A Rare Case of Late Adult-Onset Niemann-Pick Disease Type C

Article information

J Mov Disord. 2020;13(2):163-165
Publication date (electronic) : 2020 March 19
doi : https://doi.org/10.14802/jmd.19077
1Department of Neurology, Seoul National University Hospital, Seoul, Korea
2Department of Neurology, Kyung Hee University Hospital, Seoul, Korea
Corresponding author: Beomseok Jeon, MD, PhD Department of Neurology, Seoul National University Hospital, Seoul National University College of Medicine, 101 Daehak-ro, Jongno-gu, Seoul 03080, Korea / Tel: +82-2-2072-2876 / Fax: +82-2-3672-7553 / E-mail: brain@snu.ac.kr
Received 2019 October 28; Revised 2019 December 9; Accepted 2020 January 28.

Dear Editor,

Niemann-Pick disease type C (NPC) is an autosomal recessive neurodegenerative disorder caused by mutation of either NPC1 (> 95% of cases) or NPC2 [1,2]. Mutations in these genes lead to massive accumulation of cholesterol and glycosphingolipids within late endosomes and lysosomes [1]. NPC is characterized by heterogeneity in age at onset, which is related to variance in clinical presentation and progression [2]. Patients with NPC are classified into 5 subgroups on the basis of age at onset: pre/perinatal (< 2 months), early-infantile (2 months to < 2 years), late-infantile (2 years to < 6 years), juvenile (6 years to 15 years), and adolescent/adult (> 15 years) [1,2].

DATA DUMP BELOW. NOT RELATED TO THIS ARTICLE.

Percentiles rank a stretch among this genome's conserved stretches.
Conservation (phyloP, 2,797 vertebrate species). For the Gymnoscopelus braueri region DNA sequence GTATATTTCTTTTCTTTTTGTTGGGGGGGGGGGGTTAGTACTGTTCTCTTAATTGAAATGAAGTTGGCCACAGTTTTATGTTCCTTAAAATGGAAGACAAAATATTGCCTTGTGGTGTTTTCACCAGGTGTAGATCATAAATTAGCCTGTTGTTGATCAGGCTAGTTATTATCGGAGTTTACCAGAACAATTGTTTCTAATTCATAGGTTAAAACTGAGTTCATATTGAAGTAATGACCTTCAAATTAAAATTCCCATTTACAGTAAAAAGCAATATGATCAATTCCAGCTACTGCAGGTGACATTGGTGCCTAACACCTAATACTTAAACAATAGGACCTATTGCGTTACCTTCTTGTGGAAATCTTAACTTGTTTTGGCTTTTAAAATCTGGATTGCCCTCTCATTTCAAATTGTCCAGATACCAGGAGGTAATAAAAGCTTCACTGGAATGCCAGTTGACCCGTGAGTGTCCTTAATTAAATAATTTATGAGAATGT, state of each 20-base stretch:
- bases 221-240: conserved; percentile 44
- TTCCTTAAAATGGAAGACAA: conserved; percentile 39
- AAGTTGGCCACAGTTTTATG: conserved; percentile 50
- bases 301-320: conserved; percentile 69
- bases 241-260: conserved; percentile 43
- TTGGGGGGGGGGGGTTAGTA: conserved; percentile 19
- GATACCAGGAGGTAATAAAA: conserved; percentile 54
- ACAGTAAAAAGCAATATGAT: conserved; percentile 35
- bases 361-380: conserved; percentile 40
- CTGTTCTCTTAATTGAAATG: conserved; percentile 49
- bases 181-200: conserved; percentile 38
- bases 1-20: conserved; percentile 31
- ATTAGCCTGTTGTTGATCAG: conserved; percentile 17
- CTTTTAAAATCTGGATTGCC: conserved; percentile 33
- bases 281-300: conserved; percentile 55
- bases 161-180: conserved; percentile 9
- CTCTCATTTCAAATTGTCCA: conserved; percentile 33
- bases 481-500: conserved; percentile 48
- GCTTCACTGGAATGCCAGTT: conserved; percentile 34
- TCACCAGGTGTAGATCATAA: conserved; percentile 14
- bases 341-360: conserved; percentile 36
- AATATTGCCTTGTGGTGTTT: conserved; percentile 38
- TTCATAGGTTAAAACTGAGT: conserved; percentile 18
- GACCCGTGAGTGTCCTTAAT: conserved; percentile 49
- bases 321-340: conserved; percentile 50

Adult-onset NPC shows a wide spectrum of neurological symptoms such as vertical supranuclear gaze palsy (VSGP), ataxia, dystonia, cognitive decline and psychosis, and less commonly visceral involvement [3]. In clinical practice, adult-onset NPC is easily misdiagnosed or neglected due to rarity and clinical heterogeneity of this condition [4]. In particular, late adult-onset NPC is very rare, and thus its clinical characteristics remain unclear [2]. Early diagnosis of NPC is important because treatment with miglustat has been shown to stabilize disease progression [2]. Herein, we present a patient with late adult-onset NPC who had onset of symptoms at 57 years of age.